As we’ve progressed to modern philosophers in our search for values, we’ve been confronted with several critiques attacking Christianity. After reading Sartre, who denies the existence of God altogether but offers no evidence for his claim, Nietzsche’s argument against the “anonymous, passionless, self-righteous, and hypocritical” (Solomon 112) Christianity serves as a more convincing analysis against this modern religion.
First, Nietzsche welcomes the “Death of God” because he thinks Christianity has encouraged weakness. He says Christianity serves as a crutch to the feeble-minded masses and rejects the values necessary for a man to live a self-actualized life. Instead of conforming to these harmful values, Nietzsche claims that there is a god waiting to be born inside of everyone that brings forth something creative and new to the world. With the “Death of God”, Nietzsche gives the power back to the individuals to decide their own values and courses of action.
Next, Nietzsche suggests that Christianity advocates slave moralities- doing what is most useful for the whole community (the herd), and not the strong. This belief prompts the weak to gain power over the strong because they make the strong believe that there are certain evils that they should avoid and certain values that they should uphold. Thus, humility, charity, sympathy and the like are the result of universalizing the values of the weak to bring others down. To Nietzsche, this mentality is flawed: great things should be for the great, while what is common should have little value to the great.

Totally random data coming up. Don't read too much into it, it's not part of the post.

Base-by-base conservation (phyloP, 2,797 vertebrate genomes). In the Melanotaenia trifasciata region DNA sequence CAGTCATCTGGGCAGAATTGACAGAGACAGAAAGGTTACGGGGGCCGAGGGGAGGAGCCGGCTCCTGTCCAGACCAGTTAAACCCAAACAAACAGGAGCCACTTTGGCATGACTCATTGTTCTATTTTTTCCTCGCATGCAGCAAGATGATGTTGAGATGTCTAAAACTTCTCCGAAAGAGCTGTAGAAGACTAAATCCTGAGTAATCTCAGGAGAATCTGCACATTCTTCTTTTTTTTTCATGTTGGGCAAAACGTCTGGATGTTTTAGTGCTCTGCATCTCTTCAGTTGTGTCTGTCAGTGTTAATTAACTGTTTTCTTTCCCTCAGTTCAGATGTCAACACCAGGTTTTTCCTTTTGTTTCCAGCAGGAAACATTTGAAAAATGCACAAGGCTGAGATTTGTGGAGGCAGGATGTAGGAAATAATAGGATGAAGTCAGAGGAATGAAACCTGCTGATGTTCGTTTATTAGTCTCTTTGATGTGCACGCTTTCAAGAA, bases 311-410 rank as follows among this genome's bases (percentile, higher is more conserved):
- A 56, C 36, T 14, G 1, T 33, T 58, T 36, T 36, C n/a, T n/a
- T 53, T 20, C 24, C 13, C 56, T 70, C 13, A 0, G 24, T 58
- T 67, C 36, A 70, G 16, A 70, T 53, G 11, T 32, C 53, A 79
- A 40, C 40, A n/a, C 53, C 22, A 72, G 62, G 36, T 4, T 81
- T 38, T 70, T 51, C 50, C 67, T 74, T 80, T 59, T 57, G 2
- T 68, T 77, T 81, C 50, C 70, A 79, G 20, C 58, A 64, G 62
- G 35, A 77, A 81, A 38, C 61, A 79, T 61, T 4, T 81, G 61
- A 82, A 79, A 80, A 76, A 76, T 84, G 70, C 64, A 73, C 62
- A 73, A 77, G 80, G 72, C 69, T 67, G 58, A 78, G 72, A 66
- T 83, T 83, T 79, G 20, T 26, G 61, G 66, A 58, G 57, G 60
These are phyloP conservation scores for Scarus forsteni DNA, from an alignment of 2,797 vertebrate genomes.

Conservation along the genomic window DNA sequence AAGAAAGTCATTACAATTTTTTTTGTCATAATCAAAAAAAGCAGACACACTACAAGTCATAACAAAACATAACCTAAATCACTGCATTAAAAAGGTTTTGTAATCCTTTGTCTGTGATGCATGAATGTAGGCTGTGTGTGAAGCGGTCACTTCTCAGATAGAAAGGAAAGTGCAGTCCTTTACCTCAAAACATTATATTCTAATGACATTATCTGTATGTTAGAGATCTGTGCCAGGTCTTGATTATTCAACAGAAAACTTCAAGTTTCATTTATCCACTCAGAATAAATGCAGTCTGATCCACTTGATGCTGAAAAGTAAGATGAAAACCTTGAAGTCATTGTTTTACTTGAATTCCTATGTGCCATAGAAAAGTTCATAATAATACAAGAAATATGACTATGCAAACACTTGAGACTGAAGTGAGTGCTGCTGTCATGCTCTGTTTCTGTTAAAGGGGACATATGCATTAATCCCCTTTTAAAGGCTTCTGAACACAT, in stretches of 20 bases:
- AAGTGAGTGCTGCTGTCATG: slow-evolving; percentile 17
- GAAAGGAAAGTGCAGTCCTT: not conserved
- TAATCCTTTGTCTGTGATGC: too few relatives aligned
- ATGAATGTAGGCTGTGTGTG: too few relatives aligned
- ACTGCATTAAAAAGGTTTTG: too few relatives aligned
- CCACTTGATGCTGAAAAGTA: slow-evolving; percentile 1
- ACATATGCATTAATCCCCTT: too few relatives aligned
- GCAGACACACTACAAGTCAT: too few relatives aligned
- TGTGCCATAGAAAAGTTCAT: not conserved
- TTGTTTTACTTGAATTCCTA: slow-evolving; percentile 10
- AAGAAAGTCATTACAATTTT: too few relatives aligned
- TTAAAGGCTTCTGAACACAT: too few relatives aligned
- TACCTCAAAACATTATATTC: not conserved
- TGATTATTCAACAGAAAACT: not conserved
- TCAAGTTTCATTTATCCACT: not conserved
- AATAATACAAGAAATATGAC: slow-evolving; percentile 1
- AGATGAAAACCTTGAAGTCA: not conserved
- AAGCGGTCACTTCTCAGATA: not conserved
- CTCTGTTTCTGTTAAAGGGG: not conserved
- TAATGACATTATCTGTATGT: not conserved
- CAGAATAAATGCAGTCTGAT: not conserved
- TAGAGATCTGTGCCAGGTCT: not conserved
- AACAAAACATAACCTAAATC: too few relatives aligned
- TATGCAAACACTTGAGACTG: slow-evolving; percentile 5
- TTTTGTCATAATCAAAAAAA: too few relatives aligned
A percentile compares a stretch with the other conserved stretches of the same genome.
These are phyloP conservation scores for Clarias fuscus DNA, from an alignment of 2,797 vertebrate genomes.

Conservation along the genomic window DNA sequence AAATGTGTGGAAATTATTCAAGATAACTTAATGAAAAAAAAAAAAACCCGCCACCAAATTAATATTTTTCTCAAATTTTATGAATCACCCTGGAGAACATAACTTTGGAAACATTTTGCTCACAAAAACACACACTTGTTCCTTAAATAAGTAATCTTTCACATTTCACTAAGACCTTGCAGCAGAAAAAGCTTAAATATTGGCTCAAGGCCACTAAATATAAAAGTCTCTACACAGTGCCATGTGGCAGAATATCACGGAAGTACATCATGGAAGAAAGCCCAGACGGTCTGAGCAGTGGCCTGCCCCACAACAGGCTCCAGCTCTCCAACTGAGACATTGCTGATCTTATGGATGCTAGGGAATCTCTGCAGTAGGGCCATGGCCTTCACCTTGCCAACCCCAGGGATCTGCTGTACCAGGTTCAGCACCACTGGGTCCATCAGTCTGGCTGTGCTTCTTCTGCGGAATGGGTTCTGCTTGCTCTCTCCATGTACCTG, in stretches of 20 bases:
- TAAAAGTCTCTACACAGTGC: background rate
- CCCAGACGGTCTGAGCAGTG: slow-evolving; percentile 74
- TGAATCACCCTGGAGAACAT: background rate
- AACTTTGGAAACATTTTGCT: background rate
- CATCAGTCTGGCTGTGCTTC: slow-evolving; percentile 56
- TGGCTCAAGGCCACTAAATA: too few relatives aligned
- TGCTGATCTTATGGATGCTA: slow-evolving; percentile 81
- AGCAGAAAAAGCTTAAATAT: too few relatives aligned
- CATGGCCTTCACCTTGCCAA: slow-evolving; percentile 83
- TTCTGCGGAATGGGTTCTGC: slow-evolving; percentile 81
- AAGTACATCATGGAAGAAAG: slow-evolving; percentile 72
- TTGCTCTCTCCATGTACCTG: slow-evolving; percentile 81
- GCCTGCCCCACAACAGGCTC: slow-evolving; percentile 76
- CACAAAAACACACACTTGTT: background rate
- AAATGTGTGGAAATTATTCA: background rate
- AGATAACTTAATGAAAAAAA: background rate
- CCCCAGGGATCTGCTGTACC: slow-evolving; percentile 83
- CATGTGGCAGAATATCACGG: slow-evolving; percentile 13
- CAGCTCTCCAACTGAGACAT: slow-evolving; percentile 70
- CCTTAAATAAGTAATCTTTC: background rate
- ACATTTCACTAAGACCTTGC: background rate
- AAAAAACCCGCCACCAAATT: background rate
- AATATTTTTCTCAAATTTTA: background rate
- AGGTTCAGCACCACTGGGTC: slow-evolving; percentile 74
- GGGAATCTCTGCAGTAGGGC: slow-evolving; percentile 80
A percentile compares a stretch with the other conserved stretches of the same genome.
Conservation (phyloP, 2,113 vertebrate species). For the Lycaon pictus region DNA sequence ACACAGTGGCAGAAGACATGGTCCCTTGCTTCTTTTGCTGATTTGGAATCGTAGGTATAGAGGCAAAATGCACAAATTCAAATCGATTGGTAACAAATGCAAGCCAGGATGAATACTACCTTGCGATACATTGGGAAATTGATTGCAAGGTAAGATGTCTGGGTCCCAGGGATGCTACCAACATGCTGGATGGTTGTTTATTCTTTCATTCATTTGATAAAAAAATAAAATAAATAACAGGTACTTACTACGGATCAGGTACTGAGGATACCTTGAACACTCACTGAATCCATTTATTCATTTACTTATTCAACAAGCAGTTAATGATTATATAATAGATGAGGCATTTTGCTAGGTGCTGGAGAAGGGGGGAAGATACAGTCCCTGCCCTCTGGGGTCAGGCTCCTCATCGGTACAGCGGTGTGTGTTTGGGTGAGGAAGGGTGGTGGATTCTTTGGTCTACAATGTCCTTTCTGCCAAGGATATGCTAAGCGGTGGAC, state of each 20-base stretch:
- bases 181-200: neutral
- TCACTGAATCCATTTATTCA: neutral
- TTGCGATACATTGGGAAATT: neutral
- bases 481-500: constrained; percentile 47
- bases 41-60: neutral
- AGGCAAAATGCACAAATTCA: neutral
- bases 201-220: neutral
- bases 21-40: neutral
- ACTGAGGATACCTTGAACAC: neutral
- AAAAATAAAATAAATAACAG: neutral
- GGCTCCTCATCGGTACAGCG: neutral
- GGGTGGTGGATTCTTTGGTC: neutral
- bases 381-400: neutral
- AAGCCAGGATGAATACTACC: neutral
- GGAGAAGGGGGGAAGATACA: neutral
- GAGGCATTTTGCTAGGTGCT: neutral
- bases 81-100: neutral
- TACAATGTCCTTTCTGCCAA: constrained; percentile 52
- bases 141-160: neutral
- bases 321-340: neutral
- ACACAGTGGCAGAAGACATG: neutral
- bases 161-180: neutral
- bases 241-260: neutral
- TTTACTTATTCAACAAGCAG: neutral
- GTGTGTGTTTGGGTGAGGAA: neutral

In response to slave moralities, Nietzsche outlines master moralities, which are based on individual excellence instead of obedience and conformity to a set of universalized values. Because this morality is for superior people who look beyond the emphasis of good and evil, they strive for values such as pride, honor, and nobility.
Finally, Nietzsche says that Christianity generates negative thinking. Because it is based on refraining from certain practices, especially those that seem instinctual, Christianity denies natural emotions and behaviors.
Nietzsche’s attack, originating from his disdain for universalized values and conformity, offers a sound case against Christianity. By emphasizing Christianity’s rejection of our instincts and creative capacities, Nietzsche argues that this religion denies the affirmative expression of our life.